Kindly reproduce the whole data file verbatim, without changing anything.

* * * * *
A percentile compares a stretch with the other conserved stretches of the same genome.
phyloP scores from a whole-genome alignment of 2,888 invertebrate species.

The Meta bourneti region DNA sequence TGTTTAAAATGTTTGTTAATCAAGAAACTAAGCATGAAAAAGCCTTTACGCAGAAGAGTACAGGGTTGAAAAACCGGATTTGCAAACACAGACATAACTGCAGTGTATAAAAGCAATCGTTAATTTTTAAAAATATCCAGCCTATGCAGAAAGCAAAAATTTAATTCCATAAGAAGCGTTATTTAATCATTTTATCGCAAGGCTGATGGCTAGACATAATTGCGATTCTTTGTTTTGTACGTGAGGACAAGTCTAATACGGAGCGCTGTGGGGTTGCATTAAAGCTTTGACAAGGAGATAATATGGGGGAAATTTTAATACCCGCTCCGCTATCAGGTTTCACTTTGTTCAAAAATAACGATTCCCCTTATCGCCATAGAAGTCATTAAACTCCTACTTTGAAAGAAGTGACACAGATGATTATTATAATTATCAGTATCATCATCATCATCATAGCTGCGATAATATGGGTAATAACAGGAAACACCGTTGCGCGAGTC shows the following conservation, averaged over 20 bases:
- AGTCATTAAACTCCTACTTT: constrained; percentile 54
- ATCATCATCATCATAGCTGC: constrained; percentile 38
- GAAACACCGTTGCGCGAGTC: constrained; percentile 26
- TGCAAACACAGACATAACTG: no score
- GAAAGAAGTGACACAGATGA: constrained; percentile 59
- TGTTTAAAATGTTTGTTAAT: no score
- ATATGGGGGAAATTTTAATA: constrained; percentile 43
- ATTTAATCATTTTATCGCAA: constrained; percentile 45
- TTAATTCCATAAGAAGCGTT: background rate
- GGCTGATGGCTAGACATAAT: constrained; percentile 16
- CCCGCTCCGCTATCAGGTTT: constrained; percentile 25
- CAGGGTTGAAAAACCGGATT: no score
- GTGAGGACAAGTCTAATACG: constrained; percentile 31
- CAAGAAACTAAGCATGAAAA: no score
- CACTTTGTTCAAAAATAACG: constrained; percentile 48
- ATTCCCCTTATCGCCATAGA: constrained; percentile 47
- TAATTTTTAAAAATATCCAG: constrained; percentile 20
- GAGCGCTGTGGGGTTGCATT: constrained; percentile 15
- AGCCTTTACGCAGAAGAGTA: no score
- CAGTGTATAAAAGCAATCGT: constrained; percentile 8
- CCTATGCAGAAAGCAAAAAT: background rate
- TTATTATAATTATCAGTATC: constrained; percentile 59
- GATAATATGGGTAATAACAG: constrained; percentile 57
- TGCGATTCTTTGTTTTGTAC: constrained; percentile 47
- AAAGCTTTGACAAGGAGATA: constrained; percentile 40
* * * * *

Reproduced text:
A percentile compares a stretch with the other conserved stretches of the same genome.
phyloP scores from a whole-genome alignment of 2,888 invertebrate species.

The Meta bourneti region DNA sequence TGTTTAAAATGTTTGTTAATCAAGAAACTAAGCATGAAAAAGCCTTTACGCAGAAGAGTACAGGGTTGAAAAACCGGATTTGCAAACACAGACATAACTGCAGTGTATAAAAGCAATCGTTAATTTTTAAAAATATCCAGCCTATGCAGAAAGCAAAAATTTAATTCCATAAGAAGCGTTATTTAATCATTTTATCGCAAGGCTGATGGCTAGACATAATTGCGATTCTTTGTTTTGTACGTGAGGACAAGTCTAATACGGAGCGCTGTGGGGTTGCATTAAAGCTTTGACAAGGAGATAATATGGGGGAAATTTTAATACCCGCTCCGCTATCAGGTTTCACTTTGTTCAAAAATAACGATTCCCCTTATCGCCATAGAAGTCATTAAACTCCTACTTTGAAAGAAGTGACACAGATGATTATTATAATTATCAGTATCATCATCATCATCATAGCTGCGATAATATGGGTAATAACAGGAAACACCGTTGCGCGAGTC shows the following conservation, averaged over 20 bases:
- AGTCATTAAACTCCTACTTT: constrained; percentile 54
- ATCATCATCATCATAGCTGC: constrained; percentile 38
- GAAACACCGTTGCGCGAGTC: constrained; percentile 26
- TGCAAACACAGACATAACTG: no score
- GAAAGAAGTGACACAGATGA: constrained; percentile 59
- TGTTTAAAATGTTTGTTAAT: no score
- ATATGGGGGAAATTTTAATA: constrained; percentile 43
- ATTTAATCATTTTATCGCAA: constrained; percentile 45
- TTAATTCCATAAGAAGCGTT: background rate
- GGCTGATGGCTAGACATAAT: constrained; percentile 16
- CCCGCTCCGCTATCAGGTTT: constrained; percentile 25
- CAGGGTTGAAAAACCGGATT: no score
- GTGAGGACAAGTCTAATACG: constrained; percentile 31
- CAAGAAACTAAGCATGAAAA: no score
- CACTTTGTTCAAAAATAACG: constrained; percentile 48
- ATTCCCCTTATCGCCATAGA: constrained; percentile 47
- TAATTTTTAAAAATATCCAG: constrained; percentile 20
- GAGCGCTGTGGGGTTGCATT: constrained; percentile 15
- AGCCTTTACGCAGAAGAGTA: no score
- CAGTGTATAAAAGCAATCGT: constrained; percentile 8
- CCTATGCAGAAAGCAAAAAT: background rate
- TTATTATAATTATCAGTATC: constrained; percentile 59
- GATAATATGGGTAATAACAG: constrained; percentile 57
- TGCGATTCTTTGTTTTGTAC: constrained; percentile 47
- AAAGCTTTGACAAGGAGATA: constrained; percentile 40